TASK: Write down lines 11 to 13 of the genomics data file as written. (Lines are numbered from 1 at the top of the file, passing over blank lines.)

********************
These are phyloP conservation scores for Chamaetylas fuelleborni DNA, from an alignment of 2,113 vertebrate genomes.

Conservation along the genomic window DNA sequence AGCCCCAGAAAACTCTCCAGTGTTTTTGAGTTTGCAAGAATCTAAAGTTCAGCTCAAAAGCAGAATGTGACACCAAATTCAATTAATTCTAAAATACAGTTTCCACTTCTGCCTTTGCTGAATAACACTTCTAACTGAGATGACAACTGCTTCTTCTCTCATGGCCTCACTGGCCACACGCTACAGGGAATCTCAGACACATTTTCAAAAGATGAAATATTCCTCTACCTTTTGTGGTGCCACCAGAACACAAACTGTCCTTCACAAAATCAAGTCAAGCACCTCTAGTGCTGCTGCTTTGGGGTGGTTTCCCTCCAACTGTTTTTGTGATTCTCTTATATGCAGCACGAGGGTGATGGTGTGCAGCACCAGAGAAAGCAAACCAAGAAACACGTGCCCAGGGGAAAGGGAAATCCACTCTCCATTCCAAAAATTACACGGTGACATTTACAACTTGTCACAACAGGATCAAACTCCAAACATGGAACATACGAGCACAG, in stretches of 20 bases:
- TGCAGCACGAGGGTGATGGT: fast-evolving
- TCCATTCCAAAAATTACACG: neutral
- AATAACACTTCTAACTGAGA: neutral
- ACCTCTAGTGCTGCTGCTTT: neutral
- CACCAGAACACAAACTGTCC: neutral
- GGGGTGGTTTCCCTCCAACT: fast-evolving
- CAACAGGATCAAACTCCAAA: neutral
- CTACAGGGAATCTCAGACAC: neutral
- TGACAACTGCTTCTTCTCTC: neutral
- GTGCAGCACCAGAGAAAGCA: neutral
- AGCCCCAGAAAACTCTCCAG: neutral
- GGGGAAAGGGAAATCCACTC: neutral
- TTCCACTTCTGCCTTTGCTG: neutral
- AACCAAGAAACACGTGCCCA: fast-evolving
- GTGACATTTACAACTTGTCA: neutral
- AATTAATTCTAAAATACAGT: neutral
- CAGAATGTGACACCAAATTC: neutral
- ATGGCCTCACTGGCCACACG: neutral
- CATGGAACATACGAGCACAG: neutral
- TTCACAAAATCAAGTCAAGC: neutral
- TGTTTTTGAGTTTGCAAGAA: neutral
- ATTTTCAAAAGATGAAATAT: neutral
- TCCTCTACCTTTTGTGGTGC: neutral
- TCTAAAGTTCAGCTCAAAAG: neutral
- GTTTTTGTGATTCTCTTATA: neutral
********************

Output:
- TGACAACTGCTTCTTCTCTC: neutral
- GTGCAGCACCAGAGAAAGCA: neutral
- AGCCCCAGAAAACTCTCCAG: neutral